Preconstruction is arguably the most important phase in a project’s lifecycle. Get it wrong, and you are immediately faced with mounting delays and busted budgets. In recent years, as we’ve seen more and more technology solutions being utilized successfully in the construction process, many builders have turned to digital solutions to tackle the preconstruction process. Yet, it seems we’ve hit critical mass when it comes preconstruction software tools.

“A lack of technology is not the problem,” said Andrew Petty, Firm BIM Leader at CannonDesign, during the conference’s first panel, focused on interoperability. “It’s actually too much technology. You need to evaluate what’s right for each project.”

A lack of technology is not the problem. It’s actually too much technology. You need to evaluate what’s right for each project.

This sentiment was shared by Petty’s fellow panelists. While having a digital solution available to get a project successfully off the ground, not all firms operate using the same tools, which causes mismatches and all-around chaos. Often times, contractors are in touch with a variety of different stakeholders as they begin laying the groundwork for a new project.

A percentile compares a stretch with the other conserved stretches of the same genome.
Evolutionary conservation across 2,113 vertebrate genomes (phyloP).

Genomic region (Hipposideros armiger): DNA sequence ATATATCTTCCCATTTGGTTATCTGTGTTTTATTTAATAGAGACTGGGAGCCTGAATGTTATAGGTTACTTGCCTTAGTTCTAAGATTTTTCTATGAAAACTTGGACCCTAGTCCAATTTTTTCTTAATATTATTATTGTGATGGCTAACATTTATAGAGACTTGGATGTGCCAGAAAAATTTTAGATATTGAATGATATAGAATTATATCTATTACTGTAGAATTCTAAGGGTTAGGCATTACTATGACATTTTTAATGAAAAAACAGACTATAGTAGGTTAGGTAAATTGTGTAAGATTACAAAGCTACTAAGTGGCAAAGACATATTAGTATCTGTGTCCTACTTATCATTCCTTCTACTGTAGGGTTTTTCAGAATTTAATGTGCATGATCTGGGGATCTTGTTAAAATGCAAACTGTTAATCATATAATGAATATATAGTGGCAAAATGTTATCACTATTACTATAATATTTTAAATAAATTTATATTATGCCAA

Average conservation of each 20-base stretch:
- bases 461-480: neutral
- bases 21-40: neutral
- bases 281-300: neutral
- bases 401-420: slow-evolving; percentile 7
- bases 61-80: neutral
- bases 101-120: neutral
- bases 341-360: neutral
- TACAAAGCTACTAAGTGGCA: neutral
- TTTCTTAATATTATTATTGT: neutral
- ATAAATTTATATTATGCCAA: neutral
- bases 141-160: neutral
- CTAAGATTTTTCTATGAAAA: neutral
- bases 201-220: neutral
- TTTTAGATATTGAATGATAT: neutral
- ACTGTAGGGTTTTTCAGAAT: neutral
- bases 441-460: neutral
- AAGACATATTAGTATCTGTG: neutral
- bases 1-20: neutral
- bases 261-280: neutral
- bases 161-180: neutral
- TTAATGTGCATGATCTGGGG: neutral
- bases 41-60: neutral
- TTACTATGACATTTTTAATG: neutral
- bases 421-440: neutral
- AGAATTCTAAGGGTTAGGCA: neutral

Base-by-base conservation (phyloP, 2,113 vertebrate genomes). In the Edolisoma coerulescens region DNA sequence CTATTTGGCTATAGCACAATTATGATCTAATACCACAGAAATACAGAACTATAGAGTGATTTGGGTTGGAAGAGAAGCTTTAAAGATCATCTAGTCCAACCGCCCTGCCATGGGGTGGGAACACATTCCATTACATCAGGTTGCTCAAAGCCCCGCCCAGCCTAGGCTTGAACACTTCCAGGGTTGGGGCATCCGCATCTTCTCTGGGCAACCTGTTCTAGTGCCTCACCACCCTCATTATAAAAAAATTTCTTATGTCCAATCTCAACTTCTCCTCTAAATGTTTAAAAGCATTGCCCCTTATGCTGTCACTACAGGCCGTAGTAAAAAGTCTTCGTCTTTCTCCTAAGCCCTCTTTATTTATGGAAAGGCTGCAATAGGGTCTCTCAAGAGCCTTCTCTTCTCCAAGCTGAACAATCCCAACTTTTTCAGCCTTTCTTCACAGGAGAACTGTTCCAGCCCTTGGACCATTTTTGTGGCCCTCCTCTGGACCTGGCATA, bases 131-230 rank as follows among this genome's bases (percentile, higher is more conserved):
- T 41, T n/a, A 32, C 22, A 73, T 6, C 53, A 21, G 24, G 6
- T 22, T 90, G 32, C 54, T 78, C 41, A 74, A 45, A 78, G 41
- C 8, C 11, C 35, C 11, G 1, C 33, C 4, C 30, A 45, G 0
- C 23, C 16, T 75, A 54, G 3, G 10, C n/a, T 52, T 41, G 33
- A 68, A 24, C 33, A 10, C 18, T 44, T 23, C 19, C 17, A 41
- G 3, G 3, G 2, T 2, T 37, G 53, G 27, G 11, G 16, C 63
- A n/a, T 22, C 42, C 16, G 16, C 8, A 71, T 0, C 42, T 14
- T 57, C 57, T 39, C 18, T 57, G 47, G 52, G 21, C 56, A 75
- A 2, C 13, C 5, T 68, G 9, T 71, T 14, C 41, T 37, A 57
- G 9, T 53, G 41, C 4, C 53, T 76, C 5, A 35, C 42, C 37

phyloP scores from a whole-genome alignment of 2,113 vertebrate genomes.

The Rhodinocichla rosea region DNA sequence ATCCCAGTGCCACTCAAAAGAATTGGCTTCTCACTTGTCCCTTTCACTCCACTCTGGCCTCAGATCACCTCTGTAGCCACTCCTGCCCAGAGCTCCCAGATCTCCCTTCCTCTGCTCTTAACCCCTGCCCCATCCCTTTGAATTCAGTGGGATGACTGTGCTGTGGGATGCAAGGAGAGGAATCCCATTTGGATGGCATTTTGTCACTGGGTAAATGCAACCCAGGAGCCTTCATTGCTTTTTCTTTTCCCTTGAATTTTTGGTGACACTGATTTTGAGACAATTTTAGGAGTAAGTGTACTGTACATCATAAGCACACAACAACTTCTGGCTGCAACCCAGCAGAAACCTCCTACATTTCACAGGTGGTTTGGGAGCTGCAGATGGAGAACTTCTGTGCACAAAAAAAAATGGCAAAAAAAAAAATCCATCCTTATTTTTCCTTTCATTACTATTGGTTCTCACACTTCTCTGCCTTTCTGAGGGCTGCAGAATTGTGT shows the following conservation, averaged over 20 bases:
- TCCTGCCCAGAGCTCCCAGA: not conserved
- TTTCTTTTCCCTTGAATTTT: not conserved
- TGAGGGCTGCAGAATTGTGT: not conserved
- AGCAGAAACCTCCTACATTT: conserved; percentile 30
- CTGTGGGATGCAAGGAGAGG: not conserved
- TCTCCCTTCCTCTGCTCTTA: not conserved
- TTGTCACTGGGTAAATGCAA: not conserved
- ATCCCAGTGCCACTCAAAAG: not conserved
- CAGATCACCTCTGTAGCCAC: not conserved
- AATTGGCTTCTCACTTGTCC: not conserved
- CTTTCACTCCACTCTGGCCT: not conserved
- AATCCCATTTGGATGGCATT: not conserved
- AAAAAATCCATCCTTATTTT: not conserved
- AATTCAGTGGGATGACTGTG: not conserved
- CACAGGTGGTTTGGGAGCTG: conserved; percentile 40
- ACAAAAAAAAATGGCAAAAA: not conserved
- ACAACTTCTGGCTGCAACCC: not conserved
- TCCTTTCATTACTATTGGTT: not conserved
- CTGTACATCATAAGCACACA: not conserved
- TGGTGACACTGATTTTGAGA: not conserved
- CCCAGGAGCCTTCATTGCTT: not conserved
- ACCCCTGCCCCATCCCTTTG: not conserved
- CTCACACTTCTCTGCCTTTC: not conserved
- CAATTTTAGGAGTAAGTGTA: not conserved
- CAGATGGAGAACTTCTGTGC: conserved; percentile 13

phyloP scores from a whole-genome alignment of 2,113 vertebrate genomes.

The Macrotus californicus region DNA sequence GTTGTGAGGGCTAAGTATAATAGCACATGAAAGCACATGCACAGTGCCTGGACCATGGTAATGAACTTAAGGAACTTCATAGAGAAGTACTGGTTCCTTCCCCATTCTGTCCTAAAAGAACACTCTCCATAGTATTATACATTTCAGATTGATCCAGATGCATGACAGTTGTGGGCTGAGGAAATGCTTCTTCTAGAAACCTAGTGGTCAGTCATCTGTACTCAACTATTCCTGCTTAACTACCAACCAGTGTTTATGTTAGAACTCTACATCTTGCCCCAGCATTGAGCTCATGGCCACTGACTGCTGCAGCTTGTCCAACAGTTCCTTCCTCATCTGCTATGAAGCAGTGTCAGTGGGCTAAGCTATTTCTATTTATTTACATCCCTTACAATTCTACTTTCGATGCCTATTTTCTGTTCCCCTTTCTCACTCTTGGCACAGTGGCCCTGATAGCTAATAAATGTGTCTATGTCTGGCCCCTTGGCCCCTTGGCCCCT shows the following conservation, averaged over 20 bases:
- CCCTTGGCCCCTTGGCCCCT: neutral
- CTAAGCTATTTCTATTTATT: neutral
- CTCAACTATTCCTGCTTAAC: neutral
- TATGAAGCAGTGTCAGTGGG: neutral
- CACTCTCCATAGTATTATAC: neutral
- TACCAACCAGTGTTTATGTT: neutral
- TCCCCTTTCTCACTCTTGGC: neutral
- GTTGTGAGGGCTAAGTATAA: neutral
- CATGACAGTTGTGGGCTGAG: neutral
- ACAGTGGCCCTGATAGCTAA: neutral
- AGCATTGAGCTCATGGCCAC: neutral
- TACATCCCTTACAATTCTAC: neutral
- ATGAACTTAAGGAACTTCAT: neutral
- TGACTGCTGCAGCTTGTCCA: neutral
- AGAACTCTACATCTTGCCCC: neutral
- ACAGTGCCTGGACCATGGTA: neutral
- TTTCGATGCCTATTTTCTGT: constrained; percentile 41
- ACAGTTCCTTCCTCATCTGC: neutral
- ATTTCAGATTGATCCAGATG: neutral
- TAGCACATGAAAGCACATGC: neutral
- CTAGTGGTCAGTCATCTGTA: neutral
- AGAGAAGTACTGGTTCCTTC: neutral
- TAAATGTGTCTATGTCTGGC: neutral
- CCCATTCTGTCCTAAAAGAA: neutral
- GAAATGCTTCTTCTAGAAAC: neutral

“We are dealing with owners, clients, partners, and engineers,” said Vin Solano, Executive Vice President of Preconstruction at Hollister Construction Services. “A centralized tool is missing. We are using a couple of different platforms.”

This complicates things during preconstruction, as each stakeholder has their own preferred tool they use.

“Unlike the airline industry, you can’t force everybody to use one given tool,” said Michael J. Squarzini, Managing Principal at Thornton Tomasetti.